February 2016 Update
It may be unseasonably warm this February, but that doesn’t mean Winterfest is taking a vacation.
From Feb. 6 to 15, be sure to enjoy music, art, sports and activities for all ages. February also brings us Heritage Week and Black History Month. On the political side, the Ontario Legislature resumes on Feb. 16.
A strong focus of the upcoming session for myself and the Ontario NDP will be to advocate for a socially fair budget that promotes a greater prosperity more equally shared. Government decisions can have an incredible influence on people living on low incomes, and in the best cases, change their lives dramatically for the better.
We can all see that Hamilton is one of the hardest-hit cities in Ontario for poverty and precarious work. Less than half of Hamilton’s workers enjoy the benefits of a stable full-time job. We need help to alleviate poverty here, and we need the provincial government to pay attention to this and take it seriously.
Twenty thousand Hamiltonians – including six thousand children – rely on food banks every month. 73 per cent of them are actually in receipt of social assistance, but the rates are not sufficient to pay rent and food for most families. Six thousand children depending on food banks is a scandal. That’s the equivalent of over 260 full elementary school classes. No child should be at risk of hunger here.
We have an acute shortage of affordable housing units in Hamilton, and each year the shortfall grows by hundreds. Inadequate and unaffordable housing is one of the deepest roots of poverty and ill health. Unfortunately, we’ve seen very little progress on housing in Hamilton from the provincial government. I’ve written about this problem before, but the municipal and federal governments both invest more in Hamilton housing than does the province. This needs to change urgently. Affordable housing has to become a focal point for government action in the next two years.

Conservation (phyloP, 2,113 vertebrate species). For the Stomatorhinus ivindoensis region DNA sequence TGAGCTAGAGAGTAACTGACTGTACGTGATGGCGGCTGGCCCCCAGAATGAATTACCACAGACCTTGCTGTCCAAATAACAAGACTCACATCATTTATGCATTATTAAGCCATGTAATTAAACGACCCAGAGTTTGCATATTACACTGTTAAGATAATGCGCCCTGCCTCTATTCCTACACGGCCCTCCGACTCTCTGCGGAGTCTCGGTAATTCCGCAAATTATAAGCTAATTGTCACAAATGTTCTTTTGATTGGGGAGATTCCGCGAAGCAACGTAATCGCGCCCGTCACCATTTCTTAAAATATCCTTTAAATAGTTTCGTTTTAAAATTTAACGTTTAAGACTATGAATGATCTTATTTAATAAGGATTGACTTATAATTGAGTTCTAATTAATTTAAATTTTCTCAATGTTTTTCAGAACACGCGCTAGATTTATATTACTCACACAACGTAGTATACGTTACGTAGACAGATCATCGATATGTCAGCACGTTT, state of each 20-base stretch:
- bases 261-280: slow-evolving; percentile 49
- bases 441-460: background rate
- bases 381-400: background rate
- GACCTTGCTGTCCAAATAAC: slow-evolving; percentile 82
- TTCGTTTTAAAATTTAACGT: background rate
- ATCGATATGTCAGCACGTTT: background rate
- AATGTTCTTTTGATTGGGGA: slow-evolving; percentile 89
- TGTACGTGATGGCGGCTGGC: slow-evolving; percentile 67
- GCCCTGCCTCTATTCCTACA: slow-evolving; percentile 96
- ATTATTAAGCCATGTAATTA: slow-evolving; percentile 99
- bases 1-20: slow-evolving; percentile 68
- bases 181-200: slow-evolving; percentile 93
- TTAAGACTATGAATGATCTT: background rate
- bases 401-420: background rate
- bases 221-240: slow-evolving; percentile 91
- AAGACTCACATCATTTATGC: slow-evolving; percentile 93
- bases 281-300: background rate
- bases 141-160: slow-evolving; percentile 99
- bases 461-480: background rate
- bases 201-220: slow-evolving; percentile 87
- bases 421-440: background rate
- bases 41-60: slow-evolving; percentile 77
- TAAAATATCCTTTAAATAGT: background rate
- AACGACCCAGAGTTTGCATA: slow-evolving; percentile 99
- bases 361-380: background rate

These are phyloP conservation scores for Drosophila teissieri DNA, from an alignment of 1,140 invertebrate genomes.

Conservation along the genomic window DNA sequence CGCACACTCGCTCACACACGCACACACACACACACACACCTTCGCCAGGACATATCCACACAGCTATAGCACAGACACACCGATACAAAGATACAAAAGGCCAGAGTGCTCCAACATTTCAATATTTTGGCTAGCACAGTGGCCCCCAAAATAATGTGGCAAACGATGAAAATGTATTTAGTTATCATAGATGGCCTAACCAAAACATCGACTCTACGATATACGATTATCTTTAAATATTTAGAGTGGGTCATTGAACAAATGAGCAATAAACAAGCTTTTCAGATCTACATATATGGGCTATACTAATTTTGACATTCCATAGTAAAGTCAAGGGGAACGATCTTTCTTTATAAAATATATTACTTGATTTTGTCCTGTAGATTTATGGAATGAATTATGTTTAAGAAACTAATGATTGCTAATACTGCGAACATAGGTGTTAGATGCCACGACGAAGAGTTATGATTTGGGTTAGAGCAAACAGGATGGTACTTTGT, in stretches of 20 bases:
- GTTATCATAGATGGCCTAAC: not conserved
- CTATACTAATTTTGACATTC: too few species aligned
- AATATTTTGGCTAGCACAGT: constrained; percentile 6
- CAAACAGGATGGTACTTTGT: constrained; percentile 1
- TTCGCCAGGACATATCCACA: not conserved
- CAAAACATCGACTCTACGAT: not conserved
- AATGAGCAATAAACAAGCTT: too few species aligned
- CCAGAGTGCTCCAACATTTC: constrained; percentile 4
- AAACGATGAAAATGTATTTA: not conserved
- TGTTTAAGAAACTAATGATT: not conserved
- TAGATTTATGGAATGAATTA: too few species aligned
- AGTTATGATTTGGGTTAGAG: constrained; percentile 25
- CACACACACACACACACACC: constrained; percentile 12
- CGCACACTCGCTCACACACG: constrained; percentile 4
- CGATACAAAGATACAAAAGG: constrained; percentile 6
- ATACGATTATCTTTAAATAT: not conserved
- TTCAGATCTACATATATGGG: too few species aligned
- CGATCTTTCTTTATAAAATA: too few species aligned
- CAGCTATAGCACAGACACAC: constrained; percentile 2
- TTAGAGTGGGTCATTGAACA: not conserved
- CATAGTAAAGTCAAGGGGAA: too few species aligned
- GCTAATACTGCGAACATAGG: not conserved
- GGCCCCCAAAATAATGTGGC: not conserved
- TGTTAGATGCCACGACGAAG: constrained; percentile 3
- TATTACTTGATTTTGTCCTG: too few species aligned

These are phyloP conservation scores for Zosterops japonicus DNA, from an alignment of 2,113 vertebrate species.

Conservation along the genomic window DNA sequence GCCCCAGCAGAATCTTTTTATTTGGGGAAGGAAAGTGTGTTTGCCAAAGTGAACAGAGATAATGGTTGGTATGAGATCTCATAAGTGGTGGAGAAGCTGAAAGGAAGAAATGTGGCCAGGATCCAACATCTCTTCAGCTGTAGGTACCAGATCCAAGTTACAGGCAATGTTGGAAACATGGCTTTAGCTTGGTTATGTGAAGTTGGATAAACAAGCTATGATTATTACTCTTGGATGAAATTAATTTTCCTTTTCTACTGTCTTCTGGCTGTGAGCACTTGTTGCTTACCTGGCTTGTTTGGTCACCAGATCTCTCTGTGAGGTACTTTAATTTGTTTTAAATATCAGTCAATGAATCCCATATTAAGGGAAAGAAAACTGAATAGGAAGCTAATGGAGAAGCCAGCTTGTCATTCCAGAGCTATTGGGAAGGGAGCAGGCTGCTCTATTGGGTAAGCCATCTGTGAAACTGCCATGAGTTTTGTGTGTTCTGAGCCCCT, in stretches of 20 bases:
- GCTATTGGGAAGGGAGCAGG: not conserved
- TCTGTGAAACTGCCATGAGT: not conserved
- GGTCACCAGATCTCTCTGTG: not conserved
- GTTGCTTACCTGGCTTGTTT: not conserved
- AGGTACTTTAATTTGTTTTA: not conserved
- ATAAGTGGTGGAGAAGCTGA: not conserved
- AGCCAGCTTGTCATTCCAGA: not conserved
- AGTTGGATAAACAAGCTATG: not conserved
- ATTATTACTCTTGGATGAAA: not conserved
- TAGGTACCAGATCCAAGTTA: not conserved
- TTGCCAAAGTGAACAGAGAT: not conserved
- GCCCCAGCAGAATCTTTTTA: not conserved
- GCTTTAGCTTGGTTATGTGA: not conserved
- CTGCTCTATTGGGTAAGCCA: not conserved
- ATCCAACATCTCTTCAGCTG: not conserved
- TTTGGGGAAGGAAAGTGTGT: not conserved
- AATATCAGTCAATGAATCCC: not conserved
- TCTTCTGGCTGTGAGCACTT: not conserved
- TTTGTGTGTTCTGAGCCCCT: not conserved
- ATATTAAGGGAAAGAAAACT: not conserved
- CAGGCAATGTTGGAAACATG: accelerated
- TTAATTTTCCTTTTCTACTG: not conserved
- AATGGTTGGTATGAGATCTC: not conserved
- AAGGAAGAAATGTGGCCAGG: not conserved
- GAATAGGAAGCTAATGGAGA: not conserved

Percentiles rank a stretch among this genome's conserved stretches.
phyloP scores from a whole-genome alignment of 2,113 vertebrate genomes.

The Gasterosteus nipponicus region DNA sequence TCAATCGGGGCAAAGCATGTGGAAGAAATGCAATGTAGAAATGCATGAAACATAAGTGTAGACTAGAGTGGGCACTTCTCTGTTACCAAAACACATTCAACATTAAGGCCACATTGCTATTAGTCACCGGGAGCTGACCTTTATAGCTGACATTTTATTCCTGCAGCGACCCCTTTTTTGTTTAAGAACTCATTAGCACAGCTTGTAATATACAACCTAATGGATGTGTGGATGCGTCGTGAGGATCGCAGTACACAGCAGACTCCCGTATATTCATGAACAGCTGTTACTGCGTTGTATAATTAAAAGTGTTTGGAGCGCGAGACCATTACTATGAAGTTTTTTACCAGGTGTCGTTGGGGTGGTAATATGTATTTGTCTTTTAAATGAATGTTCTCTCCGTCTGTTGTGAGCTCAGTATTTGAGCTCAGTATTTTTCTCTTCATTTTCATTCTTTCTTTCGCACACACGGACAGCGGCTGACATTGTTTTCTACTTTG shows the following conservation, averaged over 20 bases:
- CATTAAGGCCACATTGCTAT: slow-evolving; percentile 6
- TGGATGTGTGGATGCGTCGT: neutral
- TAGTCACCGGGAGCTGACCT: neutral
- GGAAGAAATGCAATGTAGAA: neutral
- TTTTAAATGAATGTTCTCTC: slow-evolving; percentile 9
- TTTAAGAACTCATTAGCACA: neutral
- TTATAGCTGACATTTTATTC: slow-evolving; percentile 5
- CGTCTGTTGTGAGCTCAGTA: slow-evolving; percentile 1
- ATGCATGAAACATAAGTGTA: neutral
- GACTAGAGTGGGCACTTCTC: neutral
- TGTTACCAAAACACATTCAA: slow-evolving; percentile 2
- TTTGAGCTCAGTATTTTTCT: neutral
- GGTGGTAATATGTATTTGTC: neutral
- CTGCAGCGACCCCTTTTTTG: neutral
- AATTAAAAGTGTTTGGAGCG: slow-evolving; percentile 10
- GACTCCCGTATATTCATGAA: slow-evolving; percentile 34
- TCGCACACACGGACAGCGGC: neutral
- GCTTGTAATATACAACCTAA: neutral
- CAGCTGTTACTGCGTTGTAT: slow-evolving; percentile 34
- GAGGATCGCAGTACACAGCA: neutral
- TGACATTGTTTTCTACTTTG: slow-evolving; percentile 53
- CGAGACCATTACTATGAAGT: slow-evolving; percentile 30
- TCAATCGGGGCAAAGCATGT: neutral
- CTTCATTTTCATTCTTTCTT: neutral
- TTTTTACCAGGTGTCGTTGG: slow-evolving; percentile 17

There have been multiple demonstrations calling for an end to austerity, an end to healthcare and education cuts, renewed investment in affordable housing, and a livable wage. It is time for the government to heed these calls and implement a socially just economic policy.
In the U.S. Steel saga, the court of appeal has opened the possibility of releasing the secret agreement between U.S. Steel and the federal government. It is my strong hope that the workers, the pensioners, and the municipal and provincial governments are successful in finally gaining access to this deal, which could have material consequences for so many Hamiltonians. I was astounded to learn at the court hearings that even the judge presiding over the CCAA process had not been able to view the agreement. Our laws are in desperate need of a shake-up to rebalance the stakes between workers, pensioners and corporate creditors. I will continue to advocate for fair treatment of the workers and pensioners of U.S. Steel, and for government action to protect one of Hamilton’s major industries.